• While I disagree with some of the political decisions made, and the short cuts in process (e.g., excessive use of omnibus legislation, “shutting down” ATIP), public servants have to accept these decisions as legitimate political choices.
  • Governments have the right to be “wrong” in their political decision-making.

4.     What was new about the tension between politicians and bureaucrats? How was it different?

  • Public servants largely reflected the Ottawa bubble (and Central Canada consensus) rather than understanding the Western perspective represented by the Conservative government.
  • Naturally, the Conservative party distrusted the public service given their time out of office and outsider status. We public servants were not perceived as neutral or impartial but small “l” liberal — and there is an element of truth to that.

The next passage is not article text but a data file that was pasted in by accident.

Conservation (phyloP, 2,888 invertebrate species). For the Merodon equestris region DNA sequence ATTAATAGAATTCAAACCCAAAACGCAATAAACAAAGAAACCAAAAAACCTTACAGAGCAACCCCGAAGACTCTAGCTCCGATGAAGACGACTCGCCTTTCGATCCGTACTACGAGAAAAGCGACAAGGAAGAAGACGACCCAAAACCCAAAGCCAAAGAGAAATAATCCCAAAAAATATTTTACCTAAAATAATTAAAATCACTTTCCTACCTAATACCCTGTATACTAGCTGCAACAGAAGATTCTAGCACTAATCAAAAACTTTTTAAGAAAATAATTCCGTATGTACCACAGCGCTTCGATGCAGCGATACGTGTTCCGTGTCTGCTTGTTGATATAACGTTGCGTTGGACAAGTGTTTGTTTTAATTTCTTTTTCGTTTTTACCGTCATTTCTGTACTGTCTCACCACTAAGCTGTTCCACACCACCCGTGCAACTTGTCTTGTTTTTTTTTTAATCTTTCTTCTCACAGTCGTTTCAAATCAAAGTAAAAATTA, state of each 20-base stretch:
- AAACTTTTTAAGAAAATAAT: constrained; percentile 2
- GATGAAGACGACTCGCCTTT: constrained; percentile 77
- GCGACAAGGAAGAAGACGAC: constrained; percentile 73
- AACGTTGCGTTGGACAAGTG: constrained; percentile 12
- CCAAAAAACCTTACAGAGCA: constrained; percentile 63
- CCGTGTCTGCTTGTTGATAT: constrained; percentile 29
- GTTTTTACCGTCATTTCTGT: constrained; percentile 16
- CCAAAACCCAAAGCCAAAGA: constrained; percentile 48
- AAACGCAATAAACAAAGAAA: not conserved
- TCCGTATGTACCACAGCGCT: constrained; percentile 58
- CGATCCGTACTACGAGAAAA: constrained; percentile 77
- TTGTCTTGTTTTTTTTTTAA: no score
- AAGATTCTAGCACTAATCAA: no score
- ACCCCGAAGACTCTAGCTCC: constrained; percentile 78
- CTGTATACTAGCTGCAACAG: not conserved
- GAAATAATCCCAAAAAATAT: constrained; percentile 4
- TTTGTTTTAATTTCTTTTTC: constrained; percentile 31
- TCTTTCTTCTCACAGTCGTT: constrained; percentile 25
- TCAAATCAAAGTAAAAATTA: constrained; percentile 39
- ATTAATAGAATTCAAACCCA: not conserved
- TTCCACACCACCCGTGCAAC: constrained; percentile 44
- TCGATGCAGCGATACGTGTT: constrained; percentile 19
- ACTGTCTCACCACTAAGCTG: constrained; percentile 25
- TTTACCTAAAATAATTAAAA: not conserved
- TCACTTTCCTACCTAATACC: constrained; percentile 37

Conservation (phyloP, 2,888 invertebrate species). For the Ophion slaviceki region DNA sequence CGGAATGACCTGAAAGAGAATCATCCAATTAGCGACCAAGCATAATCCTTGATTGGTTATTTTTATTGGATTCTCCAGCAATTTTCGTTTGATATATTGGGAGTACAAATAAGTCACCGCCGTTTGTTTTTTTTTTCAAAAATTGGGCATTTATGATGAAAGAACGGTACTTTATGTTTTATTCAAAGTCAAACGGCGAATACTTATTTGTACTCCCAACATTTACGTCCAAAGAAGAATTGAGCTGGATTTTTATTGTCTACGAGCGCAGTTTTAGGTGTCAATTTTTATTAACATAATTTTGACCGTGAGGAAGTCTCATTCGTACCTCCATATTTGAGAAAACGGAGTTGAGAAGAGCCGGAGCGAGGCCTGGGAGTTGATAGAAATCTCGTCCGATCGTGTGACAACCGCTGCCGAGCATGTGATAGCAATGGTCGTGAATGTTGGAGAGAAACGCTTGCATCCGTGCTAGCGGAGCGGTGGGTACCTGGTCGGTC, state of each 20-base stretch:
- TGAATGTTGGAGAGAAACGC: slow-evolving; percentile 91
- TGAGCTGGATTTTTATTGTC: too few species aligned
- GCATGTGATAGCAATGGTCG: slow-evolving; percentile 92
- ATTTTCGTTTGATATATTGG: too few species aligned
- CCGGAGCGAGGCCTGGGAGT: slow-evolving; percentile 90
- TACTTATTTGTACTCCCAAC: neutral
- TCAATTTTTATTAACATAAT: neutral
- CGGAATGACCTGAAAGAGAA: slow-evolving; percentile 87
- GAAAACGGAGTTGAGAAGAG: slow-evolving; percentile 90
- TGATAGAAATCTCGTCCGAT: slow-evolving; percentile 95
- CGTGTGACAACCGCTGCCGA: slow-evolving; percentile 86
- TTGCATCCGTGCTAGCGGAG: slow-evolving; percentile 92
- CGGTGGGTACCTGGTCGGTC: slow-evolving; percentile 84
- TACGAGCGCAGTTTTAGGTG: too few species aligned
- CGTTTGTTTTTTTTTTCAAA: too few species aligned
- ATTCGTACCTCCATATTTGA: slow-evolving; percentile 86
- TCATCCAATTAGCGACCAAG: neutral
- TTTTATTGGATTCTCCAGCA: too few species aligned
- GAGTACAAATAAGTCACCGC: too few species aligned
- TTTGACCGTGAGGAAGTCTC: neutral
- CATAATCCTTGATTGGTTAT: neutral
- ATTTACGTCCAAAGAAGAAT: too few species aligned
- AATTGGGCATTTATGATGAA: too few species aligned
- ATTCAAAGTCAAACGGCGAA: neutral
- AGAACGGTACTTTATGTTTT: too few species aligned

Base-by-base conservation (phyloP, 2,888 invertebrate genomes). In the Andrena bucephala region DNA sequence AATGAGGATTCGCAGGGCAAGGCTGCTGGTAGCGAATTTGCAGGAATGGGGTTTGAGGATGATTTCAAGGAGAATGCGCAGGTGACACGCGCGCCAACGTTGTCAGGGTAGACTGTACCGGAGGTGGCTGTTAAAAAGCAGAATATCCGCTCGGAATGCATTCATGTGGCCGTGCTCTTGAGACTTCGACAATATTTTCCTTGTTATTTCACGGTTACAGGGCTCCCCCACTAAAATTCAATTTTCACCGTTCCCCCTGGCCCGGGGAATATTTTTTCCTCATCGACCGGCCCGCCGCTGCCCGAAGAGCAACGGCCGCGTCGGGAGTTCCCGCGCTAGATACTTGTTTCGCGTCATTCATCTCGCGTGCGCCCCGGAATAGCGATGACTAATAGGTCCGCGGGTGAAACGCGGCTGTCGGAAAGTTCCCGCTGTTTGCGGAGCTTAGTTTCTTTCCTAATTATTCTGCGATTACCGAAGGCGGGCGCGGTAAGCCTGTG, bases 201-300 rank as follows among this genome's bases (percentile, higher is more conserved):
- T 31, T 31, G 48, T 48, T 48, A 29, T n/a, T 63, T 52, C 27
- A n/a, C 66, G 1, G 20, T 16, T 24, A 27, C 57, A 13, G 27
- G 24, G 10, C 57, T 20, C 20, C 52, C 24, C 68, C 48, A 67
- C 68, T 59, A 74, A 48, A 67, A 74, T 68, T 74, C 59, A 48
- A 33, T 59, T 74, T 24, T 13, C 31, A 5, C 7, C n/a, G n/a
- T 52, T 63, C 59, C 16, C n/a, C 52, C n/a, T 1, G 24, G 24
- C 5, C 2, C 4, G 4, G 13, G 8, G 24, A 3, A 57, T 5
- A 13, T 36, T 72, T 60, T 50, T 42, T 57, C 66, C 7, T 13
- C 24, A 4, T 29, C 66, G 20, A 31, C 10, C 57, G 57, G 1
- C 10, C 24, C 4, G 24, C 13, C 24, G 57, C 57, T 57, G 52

• The relationship was unhealthy. Public service expertise was challenged or ignored. Ministers relied overly on anecdotes, some more informed than others. Both sides missed opportunities to look at both evidence sets and views to come up with more informed policy. 

5.     Is the tension between the public service and the Minister similar to previous governments or unique to todays?

  • Tension is normal. Part of the checks and balances of parliamentary systems. Public service plays the needed role of counterbalance to political ideas that may not be fully thought out — but the government has the right to reject advice.
  • But the policy disagreements were sharper, the general distrust of the public service higher.